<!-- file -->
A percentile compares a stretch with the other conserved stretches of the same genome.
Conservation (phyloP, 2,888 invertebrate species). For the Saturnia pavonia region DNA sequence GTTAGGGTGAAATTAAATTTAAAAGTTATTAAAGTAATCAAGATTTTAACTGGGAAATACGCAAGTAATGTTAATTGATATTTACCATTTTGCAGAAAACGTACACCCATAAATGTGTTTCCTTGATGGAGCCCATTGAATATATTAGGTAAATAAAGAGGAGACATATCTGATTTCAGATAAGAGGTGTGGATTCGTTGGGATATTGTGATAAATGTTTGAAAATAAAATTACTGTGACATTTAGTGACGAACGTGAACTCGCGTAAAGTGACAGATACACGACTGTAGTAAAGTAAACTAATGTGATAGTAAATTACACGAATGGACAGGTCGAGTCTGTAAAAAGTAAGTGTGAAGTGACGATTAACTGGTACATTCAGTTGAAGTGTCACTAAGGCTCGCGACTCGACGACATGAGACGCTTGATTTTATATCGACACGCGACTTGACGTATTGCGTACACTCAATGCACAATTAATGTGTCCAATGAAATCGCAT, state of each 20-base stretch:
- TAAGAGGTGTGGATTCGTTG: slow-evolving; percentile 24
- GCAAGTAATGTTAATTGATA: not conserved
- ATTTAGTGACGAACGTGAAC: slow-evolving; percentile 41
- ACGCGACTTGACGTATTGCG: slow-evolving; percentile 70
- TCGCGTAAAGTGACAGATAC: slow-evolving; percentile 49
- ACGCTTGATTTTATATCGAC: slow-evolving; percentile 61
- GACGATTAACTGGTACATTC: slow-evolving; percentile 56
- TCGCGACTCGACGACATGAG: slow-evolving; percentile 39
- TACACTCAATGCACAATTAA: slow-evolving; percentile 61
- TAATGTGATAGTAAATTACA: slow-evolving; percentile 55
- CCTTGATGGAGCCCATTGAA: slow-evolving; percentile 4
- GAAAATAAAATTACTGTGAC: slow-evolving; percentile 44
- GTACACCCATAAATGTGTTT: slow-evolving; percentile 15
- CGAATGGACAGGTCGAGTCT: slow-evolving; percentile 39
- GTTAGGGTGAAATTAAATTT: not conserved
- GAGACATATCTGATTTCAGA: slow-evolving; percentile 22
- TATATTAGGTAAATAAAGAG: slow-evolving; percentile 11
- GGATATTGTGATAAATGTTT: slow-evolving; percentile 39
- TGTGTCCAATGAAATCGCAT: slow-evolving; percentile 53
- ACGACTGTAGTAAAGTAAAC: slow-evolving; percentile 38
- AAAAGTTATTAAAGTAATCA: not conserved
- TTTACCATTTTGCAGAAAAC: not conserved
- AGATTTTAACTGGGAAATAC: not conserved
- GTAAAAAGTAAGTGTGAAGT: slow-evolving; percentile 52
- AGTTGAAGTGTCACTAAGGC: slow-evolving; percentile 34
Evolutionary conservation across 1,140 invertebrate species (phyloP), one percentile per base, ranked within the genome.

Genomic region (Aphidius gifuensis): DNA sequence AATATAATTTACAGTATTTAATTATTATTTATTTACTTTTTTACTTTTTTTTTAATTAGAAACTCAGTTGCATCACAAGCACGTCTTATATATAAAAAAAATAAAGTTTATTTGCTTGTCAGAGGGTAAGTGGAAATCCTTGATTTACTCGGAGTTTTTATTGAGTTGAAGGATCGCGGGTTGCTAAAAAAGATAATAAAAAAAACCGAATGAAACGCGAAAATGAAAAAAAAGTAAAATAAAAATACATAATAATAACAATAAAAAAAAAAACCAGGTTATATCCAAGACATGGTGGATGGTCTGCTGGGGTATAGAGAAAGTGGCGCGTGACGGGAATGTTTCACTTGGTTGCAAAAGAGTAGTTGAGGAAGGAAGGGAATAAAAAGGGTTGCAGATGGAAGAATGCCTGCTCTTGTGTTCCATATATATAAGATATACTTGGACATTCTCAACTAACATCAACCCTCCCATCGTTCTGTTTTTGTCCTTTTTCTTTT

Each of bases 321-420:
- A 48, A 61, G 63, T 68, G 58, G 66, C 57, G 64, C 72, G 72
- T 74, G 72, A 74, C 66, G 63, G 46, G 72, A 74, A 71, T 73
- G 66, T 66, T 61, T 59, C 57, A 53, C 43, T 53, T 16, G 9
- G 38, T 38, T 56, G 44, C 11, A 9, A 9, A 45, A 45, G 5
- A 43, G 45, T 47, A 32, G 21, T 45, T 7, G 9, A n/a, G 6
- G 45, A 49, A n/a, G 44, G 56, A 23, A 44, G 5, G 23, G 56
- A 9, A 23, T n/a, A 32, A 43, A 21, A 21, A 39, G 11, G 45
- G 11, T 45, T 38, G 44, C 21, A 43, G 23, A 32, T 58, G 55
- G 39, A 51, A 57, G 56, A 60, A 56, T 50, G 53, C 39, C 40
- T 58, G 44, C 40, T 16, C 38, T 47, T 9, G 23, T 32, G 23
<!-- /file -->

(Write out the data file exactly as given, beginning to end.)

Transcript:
A percentile compares a stretch with the other conserved stretches of the same genome.
Conservation (phyloP, 2,888 invertebrate species). For the Saturnia pavonia region DNA sequence GTTAGGGTGAAATTAAATTTAAAAGTTATTAAAGTAATCAAGATTTTAACTGGGAAATACGCAAGTAATGTTAATTGATATTTACCATTTTGCAGAAAACGTACACCCATAAATGTGTTTCCTTGATGGAGCCCATTGAATATATTAGGTAAATAAAGAGGAGACATATCTGATTTCAGATAAGAGGTGTGGATTCGTTGGGATATTGTGATAAATGTTTGAAAATAAAATTACTGTGACATTTAGTGACGAACGTGAACTCGCGTAAAGTGACAGATACACGACTGTAGTAAAGTAAACTAATGTGATAGTAAATTACACGAATGGACAGGTCGAGTCTGTAAAAAGTAAGTGTGAAGTGACGATTAACTGGTACATTCAGTTGAAGTGTCACTAAGGCTCGCGACTCGACGACATGAGACGCTTGATTTTATATCGACACGCGACTTGACGTATTGCGTACACTCAATGCACAATTAATGTGTCCAATGAAATCGCAT, state of each 20-base stretch:
- TAAGAGGTGTGGATTCGTTG: slow-evolving; percentile 24
- GCAAGTAATGTTAATTGATA: not conserved
- ATTTAGTGACGAACGTGAAC: slow-evolving; percentile 41
- ACGCGACTTGACGTATTGCG: slow-evolving; percentile 70
- TCGCGTAAAGTGACAGATAC: slow-evolving; percentile 49
- ACGCTTGATTTTATATCGAC: slow-evolving; percentile 61
- GACGATTAACTGGTACATTC: slow-evolving; percentile 56
- TCGCGACTCGACGACATGAG: slow-evolving; percentile 39
- TACACTCAATGCACAATTAA: slow-evolving; percentile 61
- TAATGTGATAGTAAATTACA: slow-evolving; percentile 55
- CCTTGATGGAGCCCATTGAA: slow-evolving; percentile 4
- GAAAATAAAATTACTGTGAC: slow-evolving; percentile 44
- GTACACCCATAAATGTGTTT: slow-evolving; percentile 15
- CGAATGGACAGGTCGAGTCT: slow-evolving; percentile 39
- GTTAGGGTGAAATTAAATTT: not conserved
- GAGACATATCTGATTTCAGA: slow-evolving; percentile 22
- TATATTAGGTAAATAAAGAG: slow-evolving; percentile 11
- GGATATTGTGATAAATGTTT: slow-evolving; percentile 39
- TGTGTCCAATGAAATCGCAT: slow-evolving; percentile 53
- ACGACTGTAGTAAAGTAAAC: slow-evolving; percentile 38
- AAAAGTTATTAAAGTAATCA: not conserved
- TTTACCATTTTGCAGAAAAC: not conserved
- AGATTTTAACTGGGAAATAC: not conserved
- GTAAAAAGTAAGTGTGAAGT: slow-evolving; percentile 52
- AGTTGAAGTGTCACTAAGGC: slow-evolving; percentile 34
Evolutionary conservation across 1,140 invertebrate species (phyloP), one percentile per base, ranked within the genome.

Genomic region (Aphidius gifuensis): DNA sequence AATATAATTTACAGTATTTAATTATTATTTATTTACTTTTTTACTTTTTTTTTAATTAGAAACTCAGTTGCATCACAAGCACGTCTTATATATAAAAAAAATAAAGTTTATTTGCTTGTCAGAGGGTAAGTGGAAATCCTTGATTTACTCGGAGTTTTTATTGAGTTGAAGGATCGCGGGTTGCTAAAAAAGATAATAAAAAAAACCGAATGAAACGCGAAAATGAAAAAAAAGTAAAATAAAAATACATAATAATAACAATAAAAAAAAAAACCAGGTTATATCCAAGACATGGTGGATGGTCTGCTGGGGTATAGAGAAAGTGGCGCGTGACGGGAATGTTTCACTTGGTTGCAAAAGAGTAGTTGAGGAAGGAAGGGAATAAAAAGGGTTGCAGATGGAAGAATGCCTGCTCTTGTGTTCCATATATATAAGATATACTTGGACATTCTCAACTAACATCAACCCTCCCATCGTTCTGTTTTTGTCCTTTTTCTTTT

Each of bases 321-420:
- A 48, A 61, G 63, T 68, G 58, G 66, C 57, G 64, C 72, G 72
- T 74, G 72, A 74, C 66, G 63, G 46, G 72, A 74, A 71, T 73
- G 66, T 66, T 61, T 59, C 57, A 53, C 43, T 53, T 16, G 9
- G 38, T 38, T 56, G 44, C 11, A 9, A 9, A 45, A 45, G 5
- A 43, G 45, T 47, A 32, G 21, T 45, T 7, G 9, A n/a, G 6
- G 45, A 49, A n/a, G 44, G 56, A 23, A 44, G 5, G 23, G 56
- A 9, A 23, T n/a, A 32, A 43, A 21, A 21, A 39, G 11, G 45
- G 11, T 45, T 38, G 44, C 21, A 43, G 23, A 32, T 58, G 55
- G 39, A 51, A 57, G 56, A 60, A 56, T 50, G 53, C 39, C 40
- T 58, G 44, C 40, T 16, C 38, T 47, T 9, G 23, T 32, G 23